‘The cactus-ridden corpse’ and other stories: New book on Burbank highlights tales from the past

Authors Wes Clark and Mike McDaniel took readers on unique historical tours of Burbank in their first two books, and they’re looking to do the same in their latest installment.

“Lost Burbank” was a light history of the 107-year-old city and its lore, while “Growing Up in Burbank: Boomer Memories from the Akron to Zodys” chronicled what it was like growing up in the Media City during the 1950s and 1960s.


In their latest book, “True Tales from Burbank,” Burbank natives Clark and McDaniel set out to highlight some of the unique and quirky stories involving those who have lived or worked in Burbank.

“You think you understand what Burbank is like, but put your head back into the ’20s, the ’30s and you have a very different place,” Clark said.


He said he and McDaniel continue to learn tidbits about their hometown, such as the apparently fictional group called the Burbank Night Riders.

Clark said there was one incident in which a young woman was allegedly abducted by the group and the letters N and R were carved into her arm.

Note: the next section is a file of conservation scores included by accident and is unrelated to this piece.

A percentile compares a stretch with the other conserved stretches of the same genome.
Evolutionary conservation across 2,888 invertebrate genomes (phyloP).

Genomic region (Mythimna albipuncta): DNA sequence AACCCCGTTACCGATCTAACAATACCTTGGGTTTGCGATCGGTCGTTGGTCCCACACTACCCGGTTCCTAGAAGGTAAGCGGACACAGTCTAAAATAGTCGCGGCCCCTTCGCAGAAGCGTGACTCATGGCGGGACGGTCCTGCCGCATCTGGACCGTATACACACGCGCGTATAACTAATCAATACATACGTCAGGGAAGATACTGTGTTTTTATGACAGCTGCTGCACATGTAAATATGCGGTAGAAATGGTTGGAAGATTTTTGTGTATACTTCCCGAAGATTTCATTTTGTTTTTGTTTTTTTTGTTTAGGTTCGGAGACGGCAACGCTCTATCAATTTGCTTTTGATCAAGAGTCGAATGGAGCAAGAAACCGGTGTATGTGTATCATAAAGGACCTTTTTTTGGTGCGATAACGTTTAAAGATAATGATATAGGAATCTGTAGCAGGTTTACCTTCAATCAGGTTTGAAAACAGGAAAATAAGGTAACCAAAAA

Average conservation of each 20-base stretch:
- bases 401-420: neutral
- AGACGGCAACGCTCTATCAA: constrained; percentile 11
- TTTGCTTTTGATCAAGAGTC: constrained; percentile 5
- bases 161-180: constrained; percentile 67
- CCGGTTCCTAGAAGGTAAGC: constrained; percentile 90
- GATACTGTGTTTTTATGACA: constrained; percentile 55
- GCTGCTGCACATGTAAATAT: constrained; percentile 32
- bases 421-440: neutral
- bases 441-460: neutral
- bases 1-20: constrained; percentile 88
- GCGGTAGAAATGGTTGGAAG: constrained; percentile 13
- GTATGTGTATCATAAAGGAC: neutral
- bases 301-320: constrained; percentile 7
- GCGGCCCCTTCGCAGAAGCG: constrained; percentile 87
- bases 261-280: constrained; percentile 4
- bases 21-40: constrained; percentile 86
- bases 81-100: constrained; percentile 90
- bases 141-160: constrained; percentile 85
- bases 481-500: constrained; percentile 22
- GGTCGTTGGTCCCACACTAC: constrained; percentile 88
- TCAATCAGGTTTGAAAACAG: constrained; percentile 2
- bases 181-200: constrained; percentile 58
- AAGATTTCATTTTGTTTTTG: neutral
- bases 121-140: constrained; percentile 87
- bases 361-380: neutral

Authorities would later find out that she had planned the incident because she was trying to convince her father to allow her to marry her lover, who had carved the letters himself.

“We don’t understand the logic behind it,” Clark said with a laugh. “There’s a lot of puzzling behavior in this book.”


Another disturbing story from Burbank’s early years involved a man discovered burying his clothes outside a farmer’s house. The man, who ended up naked, ran through a cactus patch near the area and fled.

News reports from that time said the man’s body was found near the Los Angeles River riddled with cactus thorns and his skull mutilated, Clark said.

“He had beaten his head to jelly, which was a detail our publisher asked us to withhold,” he said. “It was pretty grisly. The autopsy showed that he was in the terminal stages of pneumonia and that he was mad off his head. Nobody was able to identify him, so he was just called ‘the cactus-ridden corpse.’”

A lighter part of the book, Clark said, mentions how the father and uncle of filmmaker Tim Burton, who grew up in Burbank, were notable athletic directors in the city.

Additionally, “True Tales from Burbank” retells the time when Johnny Carson inadvertently had to give candidates in a Burbank City Council race time on “The Tonight Show” after he had then-Mayor Dr. Jarvey Gilbert, who was an incumbent, on the show in a gag appearance where he wore a paper hat and praised “Beautiful Downtown Burbank.”

“You couldn’t script this sort of thing. NBC ran one episode of ‘The Tonight Show’ with an extended sequence where they allowed everybody who was running for City Council,” Clark said. There were 10 other candidates. “The network was ready to write it off, but they found out they beat out Merv Griffin in the ratings that night.”

“True Tales from Burbank” is available on Amazon.